Best universities in the UK for law degrees 2023

Submitted by seeta.bhardwa@… on Thu, 10/27/2022 - 13:33

Top 10 universities in the UK for law degrees 2023

Scroll down for the full list of best universities in the UK for law degrees

UK law rank 2023  WUR law rank 2023  University City
1  3  University of Cambridge Cambridge
2  4  University of Oxford Oxford
3  =7  London School of Economics and Political Science London
4  11  UCL London
5  15  University of Edinburgh Edinburgh
6  19  King’s College London London
7  40  University of Nottingham Nottingham
8  42  Durham University Durham
9  =47  University of Essex Essex
10  55  University of Leeds Leeds

The UK is home to some of the leading law schools in the world. 

The most traditional way to become a lawyer in the UK is to study for a law degree (LLB). Students who have studied a different subject at undergraduate level can take the graduate diploma in law conversion course. Most students will also need to take further courses and training in order to specialise. These include the Bar Practice Course (replacing the Bar Professional Training Course), which allows graduates to prepare and practise as barristers in England and Wales, and the Solicitors Qualifying Examination (from 2021).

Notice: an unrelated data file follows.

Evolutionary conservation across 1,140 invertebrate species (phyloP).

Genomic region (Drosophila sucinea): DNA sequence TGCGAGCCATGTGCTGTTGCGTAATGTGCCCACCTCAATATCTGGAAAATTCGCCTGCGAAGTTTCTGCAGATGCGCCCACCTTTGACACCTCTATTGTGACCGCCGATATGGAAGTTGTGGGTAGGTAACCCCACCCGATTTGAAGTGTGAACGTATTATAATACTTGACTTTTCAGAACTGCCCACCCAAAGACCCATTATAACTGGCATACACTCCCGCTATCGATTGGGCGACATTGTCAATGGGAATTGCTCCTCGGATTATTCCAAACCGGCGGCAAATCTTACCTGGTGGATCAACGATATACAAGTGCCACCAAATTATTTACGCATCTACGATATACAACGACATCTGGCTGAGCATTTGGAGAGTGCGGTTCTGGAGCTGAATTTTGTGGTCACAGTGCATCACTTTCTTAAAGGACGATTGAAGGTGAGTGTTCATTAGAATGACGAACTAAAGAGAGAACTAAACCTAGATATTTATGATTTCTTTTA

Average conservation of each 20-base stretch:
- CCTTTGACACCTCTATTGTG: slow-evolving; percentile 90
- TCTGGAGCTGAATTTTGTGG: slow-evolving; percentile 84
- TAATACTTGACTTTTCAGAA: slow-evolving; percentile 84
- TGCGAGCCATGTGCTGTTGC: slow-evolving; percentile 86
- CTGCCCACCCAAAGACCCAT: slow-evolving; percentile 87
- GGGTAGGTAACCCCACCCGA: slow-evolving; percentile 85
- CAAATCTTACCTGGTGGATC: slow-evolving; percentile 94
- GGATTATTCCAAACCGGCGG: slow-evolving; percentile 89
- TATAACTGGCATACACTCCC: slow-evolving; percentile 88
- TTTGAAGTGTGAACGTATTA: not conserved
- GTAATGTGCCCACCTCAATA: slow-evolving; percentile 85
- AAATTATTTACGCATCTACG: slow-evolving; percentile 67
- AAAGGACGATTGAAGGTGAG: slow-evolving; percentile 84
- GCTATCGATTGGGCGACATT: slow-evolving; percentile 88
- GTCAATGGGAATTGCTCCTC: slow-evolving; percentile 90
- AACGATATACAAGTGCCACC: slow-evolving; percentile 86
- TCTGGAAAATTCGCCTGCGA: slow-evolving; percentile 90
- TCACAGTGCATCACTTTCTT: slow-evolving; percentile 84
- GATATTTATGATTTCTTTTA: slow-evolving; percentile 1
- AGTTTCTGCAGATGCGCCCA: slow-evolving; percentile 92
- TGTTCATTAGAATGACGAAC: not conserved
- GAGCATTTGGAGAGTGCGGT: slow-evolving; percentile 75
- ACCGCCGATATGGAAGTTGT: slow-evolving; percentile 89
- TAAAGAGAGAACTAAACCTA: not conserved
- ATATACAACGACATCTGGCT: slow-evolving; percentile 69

Many universities also allow students to combine their legal studies with other subjects, making it a joint honours degree.

The legal field offers career options such as barrister, coroner, crown prosecutor, patent attorney or solicitor. A law degree provides students with transferrable skills that can be used in any of these positions.